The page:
By Astghik Bedevian
Two of the four Armenian opposition leaders cleared of controversial coup accusations said on Thursday that they will sue state prosecutors for what they described as “moral damage” inflicted on them.
Aram Sarkisian, Ararat Zurabian, Karapet Rubinian and Gurgen Yeghiazarian were charged with attempting to “usurp state authority” and provoking “mass disturbances” in Yerevan for that purpose following the March 1 violence in Yerevan. Armenia’s Special Investigative Service (SIS) decided last week to drop the accusations, citing a lack of evidence of their involvement in what it calls an opposition attempt to stage a coup d’etat.
Sarkisian, who leads the radical opposition Hanrapetutyun party, said he is dissatisfied with the move because the SIS failed to apologize and admit that the case against him should not have been brought in the first place. “They have tarnished my good reputation,” he told RFE/RL.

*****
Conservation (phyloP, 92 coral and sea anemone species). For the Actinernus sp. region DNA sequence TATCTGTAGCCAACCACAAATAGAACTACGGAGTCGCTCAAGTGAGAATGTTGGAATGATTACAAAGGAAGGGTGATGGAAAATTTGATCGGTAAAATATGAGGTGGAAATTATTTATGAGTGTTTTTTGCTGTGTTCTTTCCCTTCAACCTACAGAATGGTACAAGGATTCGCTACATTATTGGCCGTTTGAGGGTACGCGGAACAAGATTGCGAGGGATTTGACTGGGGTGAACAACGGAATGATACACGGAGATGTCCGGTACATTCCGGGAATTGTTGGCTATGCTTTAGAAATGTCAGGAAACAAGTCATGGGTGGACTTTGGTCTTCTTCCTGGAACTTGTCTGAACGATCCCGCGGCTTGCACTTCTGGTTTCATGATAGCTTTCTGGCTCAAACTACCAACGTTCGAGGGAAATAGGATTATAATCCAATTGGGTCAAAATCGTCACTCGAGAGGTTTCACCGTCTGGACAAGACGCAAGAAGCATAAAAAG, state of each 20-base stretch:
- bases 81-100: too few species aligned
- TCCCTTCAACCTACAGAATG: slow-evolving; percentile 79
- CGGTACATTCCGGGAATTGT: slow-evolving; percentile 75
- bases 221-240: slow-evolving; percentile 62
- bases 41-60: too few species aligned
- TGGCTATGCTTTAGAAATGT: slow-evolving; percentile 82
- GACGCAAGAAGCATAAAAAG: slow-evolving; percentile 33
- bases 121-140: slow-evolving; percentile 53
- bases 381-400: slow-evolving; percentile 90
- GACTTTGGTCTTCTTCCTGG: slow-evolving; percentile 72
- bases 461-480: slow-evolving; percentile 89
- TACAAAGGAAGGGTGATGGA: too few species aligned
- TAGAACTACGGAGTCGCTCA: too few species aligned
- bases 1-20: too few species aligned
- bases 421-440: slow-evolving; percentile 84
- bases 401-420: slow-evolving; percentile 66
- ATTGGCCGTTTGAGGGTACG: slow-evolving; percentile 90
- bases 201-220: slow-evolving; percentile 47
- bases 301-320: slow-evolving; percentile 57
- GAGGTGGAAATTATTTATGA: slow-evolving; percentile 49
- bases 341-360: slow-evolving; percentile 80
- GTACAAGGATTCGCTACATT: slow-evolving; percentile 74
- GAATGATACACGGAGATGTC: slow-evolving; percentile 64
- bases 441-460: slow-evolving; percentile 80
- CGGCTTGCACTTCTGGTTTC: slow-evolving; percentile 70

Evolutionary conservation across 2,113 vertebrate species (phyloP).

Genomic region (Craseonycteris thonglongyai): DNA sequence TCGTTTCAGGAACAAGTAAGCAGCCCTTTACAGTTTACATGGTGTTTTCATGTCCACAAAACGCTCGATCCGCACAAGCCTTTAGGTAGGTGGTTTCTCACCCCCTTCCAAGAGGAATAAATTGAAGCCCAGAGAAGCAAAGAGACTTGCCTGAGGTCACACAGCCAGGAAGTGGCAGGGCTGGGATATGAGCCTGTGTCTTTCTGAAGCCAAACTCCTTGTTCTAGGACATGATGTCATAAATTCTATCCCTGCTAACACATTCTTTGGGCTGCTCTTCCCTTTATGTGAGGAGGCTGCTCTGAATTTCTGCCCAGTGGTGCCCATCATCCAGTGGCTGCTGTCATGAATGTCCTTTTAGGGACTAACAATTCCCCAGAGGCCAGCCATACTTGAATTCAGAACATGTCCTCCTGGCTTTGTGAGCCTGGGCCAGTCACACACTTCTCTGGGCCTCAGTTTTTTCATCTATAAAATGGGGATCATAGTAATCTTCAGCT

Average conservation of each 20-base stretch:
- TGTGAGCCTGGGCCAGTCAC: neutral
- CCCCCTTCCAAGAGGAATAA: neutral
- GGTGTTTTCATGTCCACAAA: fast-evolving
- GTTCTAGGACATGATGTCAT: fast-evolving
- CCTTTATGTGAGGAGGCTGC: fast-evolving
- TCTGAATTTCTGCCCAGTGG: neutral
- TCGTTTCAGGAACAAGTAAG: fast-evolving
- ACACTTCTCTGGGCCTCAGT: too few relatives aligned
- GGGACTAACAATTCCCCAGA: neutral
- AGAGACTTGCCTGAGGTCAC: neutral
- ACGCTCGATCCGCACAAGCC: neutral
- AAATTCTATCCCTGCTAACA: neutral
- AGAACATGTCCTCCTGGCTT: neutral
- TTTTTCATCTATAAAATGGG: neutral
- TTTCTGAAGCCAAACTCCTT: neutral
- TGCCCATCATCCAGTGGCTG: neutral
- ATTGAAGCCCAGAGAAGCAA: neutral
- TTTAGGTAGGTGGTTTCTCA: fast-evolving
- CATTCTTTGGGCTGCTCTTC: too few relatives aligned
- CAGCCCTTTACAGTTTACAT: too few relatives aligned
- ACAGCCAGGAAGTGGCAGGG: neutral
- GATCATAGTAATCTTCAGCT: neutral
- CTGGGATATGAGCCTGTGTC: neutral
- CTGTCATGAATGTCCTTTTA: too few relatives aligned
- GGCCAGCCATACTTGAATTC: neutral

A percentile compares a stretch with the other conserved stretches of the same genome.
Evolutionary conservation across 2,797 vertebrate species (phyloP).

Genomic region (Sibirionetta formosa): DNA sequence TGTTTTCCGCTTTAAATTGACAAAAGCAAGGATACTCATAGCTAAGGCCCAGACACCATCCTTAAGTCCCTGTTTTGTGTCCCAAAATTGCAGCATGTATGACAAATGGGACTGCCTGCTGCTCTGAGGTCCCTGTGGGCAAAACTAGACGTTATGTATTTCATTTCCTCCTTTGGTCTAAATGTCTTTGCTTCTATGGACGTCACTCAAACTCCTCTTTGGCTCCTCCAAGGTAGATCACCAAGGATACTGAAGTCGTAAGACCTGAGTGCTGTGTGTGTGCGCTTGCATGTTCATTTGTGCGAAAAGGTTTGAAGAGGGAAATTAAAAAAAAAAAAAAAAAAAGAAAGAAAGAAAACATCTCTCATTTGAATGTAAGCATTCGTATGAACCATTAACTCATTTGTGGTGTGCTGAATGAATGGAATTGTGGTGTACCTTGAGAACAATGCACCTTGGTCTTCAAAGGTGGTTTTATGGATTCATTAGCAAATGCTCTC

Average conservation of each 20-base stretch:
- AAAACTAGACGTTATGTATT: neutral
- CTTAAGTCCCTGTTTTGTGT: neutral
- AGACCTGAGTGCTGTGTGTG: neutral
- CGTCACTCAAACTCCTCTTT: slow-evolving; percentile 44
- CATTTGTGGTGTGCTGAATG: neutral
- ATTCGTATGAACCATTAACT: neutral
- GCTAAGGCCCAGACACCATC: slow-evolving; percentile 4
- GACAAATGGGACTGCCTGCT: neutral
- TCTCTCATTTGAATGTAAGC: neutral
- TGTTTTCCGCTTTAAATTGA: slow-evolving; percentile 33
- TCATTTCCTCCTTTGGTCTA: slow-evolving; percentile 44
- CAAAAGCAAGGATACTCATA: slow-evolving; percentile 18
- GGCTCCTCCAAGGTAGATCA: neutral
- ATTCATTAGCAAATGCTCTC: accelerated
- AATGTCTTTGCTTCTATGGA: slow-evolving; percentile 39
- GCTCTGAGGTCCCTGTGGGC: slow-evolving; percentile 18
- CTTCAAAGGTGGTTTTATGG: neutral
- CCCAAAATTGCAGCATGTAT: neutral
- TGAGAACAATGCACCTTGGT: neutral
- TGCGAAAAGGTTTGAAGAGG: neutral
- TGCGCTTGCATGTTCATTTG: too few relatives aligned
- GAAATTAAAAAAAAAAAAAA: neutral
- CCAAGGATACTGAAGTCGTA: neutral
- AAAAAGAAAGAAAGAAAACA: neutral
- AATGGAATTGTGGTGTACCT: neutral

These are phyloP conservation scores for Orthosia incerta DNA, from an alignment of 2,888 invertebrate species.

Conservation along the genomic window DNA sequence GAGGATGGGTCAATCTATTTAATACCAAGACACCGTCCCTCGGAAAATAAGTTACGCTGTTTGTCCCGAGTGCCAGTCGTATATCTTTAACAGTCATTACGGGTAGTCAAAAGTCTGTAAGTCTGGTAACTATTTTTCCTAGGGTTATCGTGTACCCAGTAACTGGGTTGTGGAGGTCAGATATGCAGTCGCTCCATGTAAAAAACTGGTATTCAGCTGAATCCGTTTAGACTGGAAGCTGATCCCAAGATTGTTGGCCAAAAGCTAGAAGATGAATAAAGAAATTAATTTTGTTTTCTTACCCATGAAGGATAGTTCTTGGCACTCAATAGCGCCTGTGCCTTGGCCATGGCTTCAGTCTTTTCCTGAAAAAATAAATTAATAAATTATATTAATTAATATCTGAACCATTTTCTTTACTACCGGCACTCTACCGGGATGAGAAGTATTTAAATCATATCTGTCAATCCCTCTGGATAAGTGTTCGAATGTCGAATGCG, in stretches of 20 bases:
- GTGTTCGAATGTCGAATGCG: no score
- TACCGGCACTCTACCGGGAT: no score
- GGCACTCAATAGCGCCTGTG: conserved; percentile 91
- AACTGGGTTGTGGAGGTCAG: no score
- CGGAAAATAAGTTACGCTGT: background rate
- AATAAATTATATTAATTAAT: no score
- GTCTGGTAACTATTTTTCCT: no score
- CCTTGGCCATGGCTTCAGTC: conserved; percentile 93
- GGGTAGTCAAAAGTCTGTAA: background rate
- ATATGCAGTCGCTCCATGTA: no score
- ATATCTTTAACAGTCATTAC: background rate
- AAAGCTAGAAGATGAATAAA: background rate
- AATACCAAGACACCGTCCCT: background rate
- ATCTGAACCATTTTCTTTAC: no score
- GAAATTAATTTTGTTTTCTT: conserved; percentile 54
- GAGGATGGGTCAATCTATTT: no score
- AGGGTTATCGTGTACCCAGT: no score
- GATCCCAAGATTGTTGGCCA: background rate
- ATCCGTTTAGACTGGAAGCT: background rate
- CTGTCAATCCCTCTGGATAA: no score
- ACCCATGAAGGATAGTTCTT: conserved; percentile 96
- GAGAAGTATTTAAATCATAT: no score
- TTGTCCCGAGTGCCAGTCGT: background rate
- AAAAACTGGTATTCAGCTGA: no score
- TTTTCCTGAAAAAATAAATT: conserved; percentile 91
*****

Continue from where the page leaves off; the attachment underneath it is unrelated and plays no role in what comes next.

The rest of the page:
Sarkisian said he will file a lawsuit to demand moral compensation from the law-enforcement agency subordinated to the Office of the Prosecutor-General. Unlike the three other oppositionists, the Hanrapetutyun leader was not arrested following the March 1 riots.
Rubinian, who spent more than two months in detention, also pledged to take legal action against the investigators. “I visited the Office of the Prosecutor-General and handed my letter of protest addressed to the prosecutor-general [Aghvan Hovsepian] this morning,” he said.
“I know that Mr. Hovsepian will reject my complaint,” Rubinian told RFE/RL. “I will challenge that decision in court. On top of that, I will file a lawsuit for the compensation of material and moral damage inflicted on me.”
(Photolur photo: Karapet Rubinian.)